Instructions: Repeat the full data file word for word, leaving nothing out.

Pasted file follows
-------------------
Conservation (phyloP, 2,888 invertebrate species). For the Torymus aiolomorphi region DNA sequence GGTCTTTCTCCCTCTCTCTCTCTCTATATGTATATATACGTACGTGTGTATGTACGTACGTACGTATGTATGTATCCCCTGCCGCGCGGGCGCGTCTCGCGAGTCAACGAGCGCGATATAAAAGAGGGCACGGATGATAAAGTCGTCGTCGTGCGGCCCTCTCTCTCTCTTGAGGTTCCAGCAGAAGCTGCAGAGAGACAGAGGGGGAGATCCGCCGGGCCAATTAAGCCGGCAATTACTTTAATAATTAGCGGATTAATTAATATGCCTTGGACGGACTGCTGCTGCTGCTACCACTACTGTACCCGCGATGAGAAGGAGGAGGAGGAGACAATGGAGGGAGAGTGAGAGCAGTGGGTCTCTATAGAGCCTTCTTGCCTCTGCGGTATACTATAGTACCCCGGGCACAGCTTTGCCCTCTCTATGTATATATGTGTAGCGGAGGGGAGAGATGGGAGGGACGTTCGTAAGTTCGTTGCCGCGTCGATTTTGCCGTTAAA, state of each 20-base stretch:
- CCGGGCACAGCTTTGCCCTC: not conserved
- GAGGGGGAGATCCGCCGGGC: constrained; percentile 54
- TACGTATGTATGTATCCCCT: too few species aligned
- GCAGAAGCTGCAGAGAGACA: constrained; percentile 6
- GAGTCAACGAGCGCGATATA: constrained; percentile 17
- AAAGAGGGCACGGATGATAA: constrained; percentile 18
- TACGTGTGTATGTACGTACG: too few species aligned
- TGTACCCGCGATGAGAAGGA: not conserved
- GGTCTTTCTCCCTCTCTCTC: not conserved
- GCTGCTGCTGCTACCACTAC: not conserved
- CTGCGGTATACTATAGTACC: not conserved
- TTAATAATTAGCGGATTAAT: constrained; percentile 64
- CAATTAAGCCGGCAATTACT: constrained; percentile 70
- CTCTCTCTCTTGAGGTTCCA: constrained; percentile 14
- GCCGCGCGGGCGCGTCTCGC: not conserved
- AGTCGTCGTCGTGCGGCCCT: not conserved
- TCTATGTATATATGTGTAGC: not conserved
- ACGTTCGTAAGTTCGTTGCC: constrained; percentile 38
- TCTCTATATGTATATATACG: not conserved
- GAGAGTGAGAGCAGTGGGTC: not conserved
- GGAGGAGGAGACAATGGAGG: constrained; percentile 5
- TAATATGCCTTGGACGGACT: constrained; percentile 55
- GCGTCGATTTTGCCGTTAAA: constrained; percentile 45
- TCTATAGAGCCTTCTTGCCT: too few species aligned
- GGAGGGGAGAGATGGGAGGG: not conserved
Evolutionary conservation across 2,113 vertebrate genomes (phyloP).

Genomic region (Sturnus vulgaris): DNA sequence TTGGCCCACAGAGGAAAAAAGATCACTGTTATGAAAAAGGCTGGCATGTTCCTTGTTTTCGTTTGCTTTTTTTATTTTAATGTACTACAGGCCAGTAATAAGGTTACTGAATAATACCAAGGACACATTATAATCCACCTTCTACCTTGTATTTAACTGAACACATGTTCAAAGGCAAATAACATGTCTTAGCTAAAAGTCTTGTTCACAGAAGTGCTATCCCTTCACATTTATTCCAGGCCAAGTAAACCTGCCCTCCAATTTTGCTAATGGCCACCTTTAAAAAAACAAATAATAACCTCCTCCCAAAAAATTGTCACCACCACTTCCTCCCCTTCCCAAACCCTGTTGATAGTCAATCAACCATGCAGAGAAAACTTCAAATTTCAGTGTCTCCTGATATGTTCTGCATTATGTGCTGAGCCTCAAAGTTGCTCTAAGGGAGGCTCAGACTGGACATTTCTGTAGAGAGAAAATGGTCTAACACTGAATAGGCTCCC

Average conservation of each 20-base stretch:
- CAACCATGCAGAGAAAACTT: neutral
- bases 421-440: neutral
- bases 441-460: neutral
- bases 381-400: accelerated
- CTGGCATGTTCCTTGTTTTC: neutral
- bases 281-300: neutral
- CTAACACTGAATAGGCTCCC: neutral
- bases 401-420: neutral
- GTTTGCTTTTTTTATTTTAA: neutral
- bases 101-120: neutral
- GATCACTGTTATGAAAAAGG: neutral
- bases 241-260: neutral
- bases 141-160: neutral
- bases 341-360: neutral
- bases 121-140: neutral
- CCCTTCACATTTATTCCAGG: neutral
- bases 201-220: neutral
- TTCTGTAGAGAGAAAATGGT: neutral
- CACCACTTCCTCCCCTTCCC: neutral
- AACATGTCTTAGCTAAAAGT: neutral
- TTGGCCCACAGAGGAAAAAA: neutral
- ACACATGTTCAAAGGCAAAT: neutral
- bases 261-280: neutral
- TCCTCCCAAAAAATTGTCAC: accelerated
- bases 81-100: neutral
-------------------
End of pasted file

Conservation (phyloP, 2,888 invertebrate species). For the Torymus aiolomorphi region DNA sequence GGTCTTTCTCCCTCTCTCTCTCTCTATATGTATATATACGTACGTGTGTATGTACGTACGTACGTATGTATGTATCCCCTGCCGCGCGGGCGCGTCTCGCGAGTCAACGAGCGCGATATAAAAGAGGGCACGGATGATAAAGTCGTCGTCGTGCGGCCCTCTCTCTCTCTTGAGGTTCCAGCAGAAGCTGCAGAGAGACAGAGGGGGAGATCCGCCGGGCCAATTAAGCCGGCAATTACTTTAATAATTAGCGGATTAATTAATATGCCTTGGACGGACTGCTGCTGCTGCTACCACTACTGTACCCGCGATGAGAAGGAGGAGGAGGAGACAATGGAGGGAGAGTGAGAGCAGTGGGTCTCTATAGAGCCTTCTTGCCTCTGCGGTATACTATAGTACCCCGGGCACAGCTTTGCCCTCTCTATGTATATATGTGTAGCGGAGGGGAGAGATGGGAGGGACGTTCGTAAGTTCGTTGCCGCGTCGATTTTGCCGTTAAA, state of each 20-base stretch:
- CCGGGCACAGCTTTGCCCTC: not conserved
- GAGGGGGAGATCCGCCGGGC: constrained; percentile 54
- TACGTATGTATGTATCCCCT: too few species aligned
- GCAGAAGCTGCAGAGAGACA: constrained; percentile 6
- GAGTCAACGAGCGCGATATA: constrained; percentile 17
- AAAGAGGGCACGGATGATAA: constrained; percentile 18
- TACGTGTGTATGTACGTACG: too few species aligned
- TGTACCCGCGATGAGAAGGA: not conserved
- GGTCTTTCTCCCTCTCTCTC: not conserved
- GCTGCTGCTGCTACCACTAC: not conserved
- CTGCGGTATACTATAGTACC: not conserved
- TTAATAATTAGCGGATTAAT: constrained; percentile 64
- CAATTAAGCCGGCAATTACT: constrained; percentile 70
- CTCTCTCTCTTGAGGTTCCA: constrained; percentile 14
- GCCGCGCGGGCGCGTCTCGC: not conserved
- AGTCGTCGTCGTGCGGCCCT: not conserved
- TCTATGTATATATGTGTAGC: not conserved
- ACGTTCGTAAGTTCGTTGCC: constrained; percentile 38
- TCTCTATATGTATATATACG: not conserved
- GAGAGTGAGAGCAGTGGGTC: not conserved
- GGAGGAGGAGACAATGGAGG: constrained; percentile 5
- TAATATGCCTTGGACGGACT: constrained; percentile 55
- GCGTCGATTTTGCCGTTAAA: constrained; percentile 45
- TCTATAGAGCCTTCTTGCCT: too few species aligned
- GGAGGGGAGAGATGGGAGGG: not conserved
Evolutionary conservation across 2,113 vertebrate genomes (phyloP).

Genomic region (Sturnus vulgaris): DNA sequence TTGGCCCACAGAGGAAAAAAGATCACTGTTATGAAAAAGGCTGGCATGTTCCTTGTTTTCGTTTGCTTTTTTTATTTTAATGTACTACAGGCCAGTAATAAGGTTACTGAATAATACCAAGGACACATTATAATCCACCTTCTACCTTGTATTTAACTGAACACATGTTCAAAGGCAAATAACATGTCTTAGCTAAAAGTCTTGTTCACAGAAGTGCTATCCCTTCACATTTATTCCAGGCCAAGTAAACCTGCCCTCCAATTTTGCTAATGGCCACCTTTAAAAAAACAAATAATAACCTCCTCCCAAAAAATTGTCACCACCACTTCCTCCCCTTCCCAAACCCTGTTGATAGTCAATCAACCATGCAGAGAAAACTTCAAATTTCAGTGTCTCCTGATATGTTCTGCATTATGTGCTGAGCCTCAAAGTTGCTCTAAGGGAGGCTCAGACTGGACATTTCTGTAGAGAGAAAATGGTCTAACACTGAATAGGCTCCC

Average conservation of each 20-base stretch:
- CAACCATGCAGAGAAAACTT: neutral
- bases 421-440: neutral
- bases 441-460: neutral
- bases 381-400: accelerated
- CTGGCATGTTCCTTGTTTTC: neutral
- bases 281-300: neutral
- CTAACACTGAATAGGCTCCC: neutral
- bases 401-420: neutral
- GTTTGCTTTTTTTATTTTAA: neutral
- bases 101-120: neutral
- GATCACTGTTATGAAAAAGG: neutral
- bases 241-260: neutral
- bases 141-160: neutral
- bases 341-360: neutral
- bases 121-140: neutral
- CCCTTCACATTTATTCCAGG: neutral
- bases 201-220: neutral
- TTCTGTAGAGAGAAAATGGT: neutral
- CACCACTTCCTCCCCTTCCC: neutral
- AACATGTCTTAGCTAAAAGT: neutral
- TTGGCCCACAGAGGAAAAAA: neutral
- ACACATGTTCAAAGGCAAAT: neutral
- bases 261-280: neutral
- TCCTCCCAAAAAATTGTCAC: accelerated
- bases 81-100: neutral